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Songs Of The City

I invariably receive quizzical, perplexed and sometimes even contemptuous glares when I give people my address. Some even ask with charming candour why I stay in such a downtown shabby locality...

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Songs Of The City
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For over a decade now I have lived in a rather messy DDA colony in Motia Khan, Paharganj. It certainly isn’t one of Delhi’s posh localities, I have to agree, and I invariably receive quizzical, perplexed and sometimes even contemptuous glares when I give people my address. Some even ask with charming candour why I stay in such a downtown shabby locality and don’t move to a more fashionable part of the city. Well, apart from the more clichéd home-is-where-the-heart-is answer, I really do believe I am strategically positioned in terms of what the location offers me musically. 

For one thing, the colony’s proximity to the popular Jhandewalan temple gives me access to the very latest on what’s new and rising on the Mata ki Bhenten charts. For those of you who may not be aware of this genre of music, these are prayer songs, often based on the latest Bollywood chartbusting track, offered as gifts or tributes to the Goddess—contemporary urban bhajans, if you like. And believe me, Jhandewalan gets the latest and the best of them! When Daler Mehndi topped the charts with his Hai o Rabba, Hai o Rabba track, I got to hear the Jhandewalan Hai o Mata, Hai o Mata version long before even the bandwallahs started including it in their regular shaadi fare. And of course, when the whole nation is rocking to the much hummed and widely played and danced to Kajrare Kajrare, how could it not be offered to the Goddess? Mata re Mata re and so on and so forth well past the hour of 10, in blatant violation of the Supreme Court ruling! 

Such a Dilliwallah phenomenon, isn’t it? Here in the capital of the country, laws are made by the highest court of law, to be flouted merrily and unchecked in full view of the public and law enforcement agencies. I also find it completely baffling that a city that offers songs of tribute to the Goddess so frequently and loudly remains one of the most unsafe for women. Rape, gang rape, eve teasing, abuse, murder, robbery, brutality and dowry deaths are what the city offers to women, even as it sings out to the Goddess. Could we please switch off the blaring loudspeakers after 10, and pay some heed to the fact that there is no point making public displays of devotion to the Great Goddess if we cannot respect women on the streets and in our homes? And while we are at it, Dilliwallahs, how about making it easier for women, single, unmarried or divorced, to find rented accommodation in the city?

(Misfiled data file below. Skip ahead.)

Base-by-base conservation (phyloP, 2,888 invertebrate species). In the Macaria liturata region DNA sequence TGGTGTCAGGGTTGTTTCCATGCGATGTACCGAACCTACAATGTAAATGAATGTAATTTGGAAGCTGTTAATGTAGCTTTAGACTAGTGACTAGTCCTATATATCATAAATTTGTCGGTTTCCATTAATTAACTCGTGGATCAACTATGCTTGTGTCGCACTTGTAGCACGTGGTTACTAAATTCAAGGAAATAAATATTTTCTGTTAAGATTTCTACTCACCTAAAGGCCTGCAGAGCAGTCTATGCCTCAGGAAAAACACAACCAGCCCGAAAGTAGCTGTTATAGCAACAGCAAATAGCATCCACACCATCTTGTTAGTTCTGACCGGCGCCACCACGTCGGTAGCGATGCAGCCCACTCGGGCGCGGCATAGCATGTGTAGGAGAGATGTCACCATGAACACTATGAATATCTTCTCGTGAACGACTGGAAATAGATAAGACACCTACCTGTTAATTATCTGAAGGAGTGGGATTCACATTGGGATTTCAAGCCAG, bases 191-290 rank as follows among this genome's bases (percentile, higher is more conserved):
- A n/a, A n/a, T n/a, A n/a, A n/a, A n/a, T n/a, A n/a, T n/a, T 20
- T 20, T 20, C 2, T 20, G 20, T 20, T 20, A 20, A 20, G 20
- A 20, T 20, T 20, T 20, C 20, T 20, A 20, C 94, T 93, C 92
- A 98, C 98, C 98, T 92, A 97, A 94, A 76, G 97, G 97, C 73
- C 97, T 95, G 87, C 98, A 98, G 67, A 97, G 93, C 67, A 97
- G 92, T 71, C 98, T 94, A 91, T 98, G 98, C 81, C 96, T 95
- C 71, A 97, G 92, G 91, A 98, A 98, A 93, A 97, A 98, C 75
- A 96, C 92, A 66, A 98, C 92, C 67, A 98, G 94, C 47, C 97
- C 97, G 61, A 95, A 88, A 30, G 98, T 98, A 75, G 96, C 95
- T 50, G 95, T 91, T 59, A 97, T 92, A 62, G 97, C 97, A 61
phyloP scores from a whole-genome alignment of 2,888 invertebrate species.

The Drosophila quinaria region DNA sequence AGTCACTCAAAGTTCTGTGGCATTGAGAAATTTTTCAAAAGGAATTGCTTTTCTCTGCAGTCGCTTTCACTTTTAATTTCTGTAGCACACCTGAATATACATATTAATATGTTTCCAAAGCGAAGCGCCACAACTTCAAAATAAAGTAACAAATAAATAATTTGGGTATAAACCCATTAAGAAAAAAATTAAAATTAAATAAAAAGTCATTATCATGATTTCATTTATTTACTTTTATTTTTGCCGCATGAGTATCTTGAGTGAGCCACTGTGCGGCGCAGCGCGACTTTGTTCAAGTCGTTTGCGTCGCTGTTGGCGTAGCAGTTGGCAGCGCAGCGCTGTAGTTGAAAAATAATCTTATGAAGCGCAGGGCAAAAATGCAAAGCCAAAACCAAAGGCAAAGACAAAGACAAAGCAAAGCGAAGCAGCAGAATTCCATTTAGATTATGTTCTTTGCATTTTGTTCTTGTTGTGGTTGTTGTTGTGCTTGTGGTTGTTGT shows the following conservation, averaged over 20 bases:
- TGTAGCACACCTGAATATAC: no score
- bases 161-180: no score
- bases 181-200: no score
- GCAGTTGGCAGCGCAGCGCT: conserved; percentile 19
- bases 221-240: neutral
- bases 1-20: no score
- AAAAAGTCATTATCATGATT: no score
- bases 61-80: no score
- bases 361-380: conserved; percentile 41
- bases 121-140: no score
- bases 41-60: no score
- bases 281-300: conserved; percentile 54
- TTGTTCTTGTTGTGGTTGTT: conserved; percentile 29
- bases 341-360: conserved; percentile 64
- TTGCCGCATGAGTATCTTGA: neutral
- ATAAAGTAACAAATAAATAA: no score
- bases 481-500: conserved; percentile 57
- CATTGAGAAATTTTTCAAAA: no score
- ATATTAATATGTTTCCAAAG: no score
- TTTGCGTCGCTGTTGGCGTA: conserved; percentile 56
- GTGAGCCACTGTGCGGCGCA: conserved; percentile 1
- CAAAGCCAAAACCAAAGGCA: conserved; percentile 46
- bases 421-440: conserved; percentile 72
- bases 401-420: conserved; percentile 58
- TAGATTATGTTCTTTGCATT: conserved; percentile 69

If you are wondering why I am bringing this up, it’s because way back in the early ’90s, when I was in my early ’30s, separated, single and self-employed, no one, but no one in the city would rent out a place to me without a company lease (and those weren’t the only terms and conditions I had to fulfil) till Anita and Mohammad Merchant rented out their Motia Khan flat to me at the recommendation of Anita’s sister Gita Ahluwalia. 

Thank you Gita, for proving that all Dilliwallahs don’t necessarily regard women with suspicion and mistrust. I hate to end on a sour note, but just wanted to let you know that I am now in my late ’40s, married, self-employed and even have a Padma Shree hanging on one of my walls, but I doubt that I would find it easy to rent a new place if I started looking for one in Delhi today, despite the fact that Ali more angana daras dikhaa jaa, one of the Indipop tracks I sang years ago, was offered to the Goddess as Mata more angana daras dikha jaa. Jai Mata Di! 


This article originally appeared in Delhi City Limits, February 15, 2006


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